After successfully completing low-speed taxi testing earlier this year, the giant Stratolaunch aircraft successfully hit a new milestone recently, reaching 90 mph (145 km/h) during its latest stage of runway testing. The announcement comes days after billionaire co-founder of the company Paul Allen passed away, just months before his long-dreamed creation finally hits the sky.

In development since 2011, the massive dual-fuselage Stratolaunch is undoubtedly an immensely ambitious engineering challenge. Designed to be the first commercial air-launch vehicle capable of sending relatively small payloads into a variety of Earth orbits, the world's largest plane has passed a series of key milestones over recent years.

After emerging from its hangar for the first time in mid-2017, it has undergone a series of engine tests, and earlier this year it successfully stormed down a runway in Mojave, California. These initial runway taxi tests took it up to a modest speed of 46 mph (74 km/h) but now it has almost doubled that with a newly revealed round of testing.

The latest video to be released by the company shows the plane reaching 80 mph (128 km/h) during its new phase of medium-speed taxi testing, but the description on the video suggests the plane ultimately hit a top speed of 90 mph (145 km/h) during the test. After further testing over the coming months, it's hoped the aircraft's maiden flight will take place within the next 12 to 18 months.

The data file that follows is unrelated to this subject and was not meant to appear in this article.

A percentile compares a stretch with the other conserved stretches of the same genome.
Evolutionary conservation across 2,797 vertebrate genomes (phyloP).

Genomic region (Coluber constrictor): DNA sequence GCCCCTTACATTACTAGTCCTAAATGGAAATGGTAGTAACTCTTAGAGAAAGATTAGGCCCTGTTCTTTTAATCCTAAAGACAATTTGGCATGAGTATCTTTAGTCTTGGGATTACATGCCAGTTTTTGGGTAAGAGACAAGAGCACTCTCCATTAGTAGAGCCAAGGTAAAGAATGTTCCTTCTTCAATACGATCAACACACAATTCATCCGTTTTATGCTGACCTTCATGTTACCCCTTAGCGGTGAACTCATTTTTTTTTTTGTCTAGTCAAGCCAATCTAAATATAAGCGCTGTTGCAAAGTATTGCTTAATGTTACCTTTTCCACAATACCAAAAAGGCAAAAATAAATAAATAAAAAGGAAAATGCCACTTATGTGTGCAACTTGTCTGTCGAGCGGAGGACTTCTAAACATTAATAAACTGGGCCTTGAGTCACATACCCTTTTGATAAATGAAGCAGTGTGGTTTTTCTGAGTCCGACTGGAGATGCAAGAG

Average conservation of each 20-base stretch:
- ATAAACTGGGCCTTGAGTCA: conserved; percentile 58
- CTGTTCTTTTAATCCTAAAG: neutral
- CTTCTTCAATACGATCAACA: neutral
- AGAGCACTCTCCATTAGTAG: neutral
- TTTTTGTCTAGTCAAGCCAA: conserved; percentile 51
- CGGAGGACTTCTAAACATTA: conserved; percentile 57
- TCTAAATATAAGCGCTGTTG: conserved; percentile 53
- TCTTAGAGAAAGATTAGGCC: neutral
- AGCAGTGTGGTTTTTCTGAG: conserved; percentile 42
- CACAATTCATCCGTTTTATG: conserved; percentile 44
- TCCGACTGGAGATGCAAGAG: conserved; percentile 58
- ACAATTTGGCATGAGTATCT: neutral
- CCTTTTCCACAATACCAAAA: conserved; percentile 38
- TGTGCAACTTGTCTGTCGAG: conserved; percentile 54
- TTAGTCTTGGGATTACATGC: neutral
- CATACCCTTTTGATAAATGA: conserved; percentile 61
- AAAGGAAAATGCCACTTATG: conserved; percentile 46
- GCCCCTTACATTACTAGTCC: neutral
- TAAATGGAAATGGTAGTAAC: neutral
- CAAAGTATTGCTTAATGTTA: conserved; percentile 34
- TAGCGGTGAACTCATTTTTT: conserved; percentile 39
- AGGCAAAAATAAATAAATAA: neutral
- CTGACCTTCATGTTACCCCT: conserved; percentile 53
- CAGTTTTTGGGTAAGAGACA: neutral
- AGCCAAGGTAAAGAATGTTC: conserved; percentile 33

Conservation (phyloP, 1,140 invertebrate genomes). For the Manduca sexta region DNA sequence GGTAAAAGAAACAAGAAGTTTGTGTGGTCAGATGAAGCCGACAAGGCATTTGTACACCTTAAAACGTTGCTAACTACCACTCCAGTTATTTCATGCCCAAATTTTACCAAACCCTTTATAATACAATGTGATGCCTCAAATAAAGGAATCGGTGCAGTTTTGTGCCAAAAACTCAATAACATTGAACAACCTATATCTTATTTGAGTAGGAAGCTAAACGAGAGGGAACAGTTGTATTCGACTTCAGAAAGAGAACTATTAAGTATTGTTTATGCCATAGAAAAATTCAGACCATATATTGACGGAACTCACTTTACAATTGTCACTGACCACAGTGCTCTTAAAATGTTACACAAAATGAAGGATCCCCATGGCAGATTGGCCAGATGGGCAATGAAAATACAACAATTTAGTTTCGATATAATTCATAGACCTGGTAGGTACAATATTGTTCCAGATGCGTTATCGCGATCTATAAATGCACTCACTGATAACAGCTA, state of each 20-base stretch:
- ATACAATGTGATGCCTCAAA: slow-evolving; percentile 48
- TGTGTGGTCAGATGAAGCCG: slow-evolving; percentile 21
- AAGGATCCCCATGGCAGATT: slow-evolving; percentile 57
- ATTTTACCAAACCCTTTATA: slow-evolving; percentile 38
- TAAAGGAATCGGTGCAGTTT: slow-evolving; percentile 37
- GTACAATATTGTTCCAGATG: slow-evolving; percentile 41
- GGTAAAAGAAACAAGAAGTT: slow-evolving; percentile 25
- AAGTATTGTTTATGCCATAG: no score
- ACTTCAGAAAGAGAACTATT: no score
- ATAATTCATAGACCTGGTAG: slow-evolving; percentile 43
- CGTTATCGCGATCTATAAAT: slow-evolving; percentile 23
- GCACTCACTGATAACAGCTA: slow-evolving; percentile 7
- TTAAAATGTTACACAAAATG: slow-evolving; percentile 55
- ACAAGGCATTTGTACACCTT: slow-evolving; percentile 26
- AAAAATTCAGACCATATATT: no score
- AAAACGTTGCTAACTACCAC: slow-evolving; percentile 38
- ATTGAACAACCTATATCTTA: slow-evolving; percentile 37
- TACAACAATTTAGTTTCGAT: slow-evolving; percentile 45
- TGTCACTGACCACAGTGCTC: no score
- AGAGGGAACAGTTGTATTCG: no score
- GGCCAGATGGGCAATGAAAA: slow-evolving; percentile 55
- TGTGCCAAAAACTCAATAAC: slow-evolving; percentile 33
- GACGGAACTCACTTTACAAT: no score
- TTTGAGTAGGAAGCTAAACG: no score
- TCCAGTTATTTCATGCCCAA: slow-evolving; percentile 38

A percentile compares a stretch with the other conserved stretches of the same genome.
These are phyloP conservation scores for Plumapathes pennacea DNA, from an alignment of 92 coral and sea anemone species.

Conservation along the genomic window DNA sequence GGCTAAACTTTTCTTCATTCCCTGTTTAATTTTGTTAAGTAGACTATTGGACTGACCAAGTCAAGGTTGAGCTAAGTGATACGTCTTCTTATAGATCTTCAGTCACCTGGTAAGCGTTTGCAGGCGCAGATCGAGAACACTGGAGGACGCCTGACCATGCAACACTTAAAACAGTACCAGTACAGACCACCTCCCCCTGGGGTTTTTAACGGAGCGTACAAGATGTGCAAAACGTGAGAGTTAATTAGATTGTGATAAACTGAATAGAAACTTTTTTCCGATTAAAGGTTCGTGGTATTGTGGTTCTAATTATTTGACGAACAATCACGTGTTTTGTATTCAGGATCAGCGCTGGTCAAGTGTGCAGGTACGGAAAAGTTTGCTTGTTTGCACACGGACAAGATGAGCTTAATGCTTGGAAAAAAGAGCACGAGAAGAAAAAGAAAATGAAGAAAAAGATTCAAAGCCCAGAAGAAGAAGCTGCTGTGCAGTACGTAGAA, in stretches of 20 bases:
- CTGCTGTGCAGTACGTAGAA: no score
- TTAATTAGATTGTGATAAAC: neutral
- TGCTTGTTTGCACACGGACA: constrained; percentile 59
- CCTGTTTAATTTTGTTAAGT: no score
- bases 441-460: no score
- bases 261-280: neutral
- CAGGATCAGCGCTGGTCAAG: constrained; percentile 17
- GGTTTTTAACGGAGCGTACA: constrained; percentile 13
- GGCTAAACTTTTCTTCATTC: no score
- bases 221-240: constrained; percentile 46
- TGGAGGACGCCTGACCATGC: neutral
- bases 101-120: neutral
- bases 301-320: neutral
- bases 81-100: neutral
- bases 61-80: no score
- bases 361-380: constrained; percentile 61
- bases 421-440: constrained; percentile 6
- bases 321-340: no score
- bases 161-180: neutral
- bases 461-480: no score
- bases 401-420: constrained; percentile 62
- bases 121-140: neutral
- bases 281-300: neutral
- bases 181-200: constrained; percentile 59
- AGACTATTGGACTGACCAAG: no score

The timing of the new Stratolaunch milestone is bittersweet for all involved, with the successful taxi test taking place just days before the passing of founder Paul G Allen. Best known for co-founding Microsoft with Bill Gates, Allen's aerospace aspirations started in childhood and the Stratolaunch project was the focal point of those dreams.

CEO of Stratolaunch Jean Floyd tweeted his condolences following Allen's passing, suggesting everyone working on the project will be dedicated to fulfilling Allen's legacy. "Incredibly sad news," Floyd tweeted. "We deeply respect and admire Mr. Allen's vision. His legacy will be honored."

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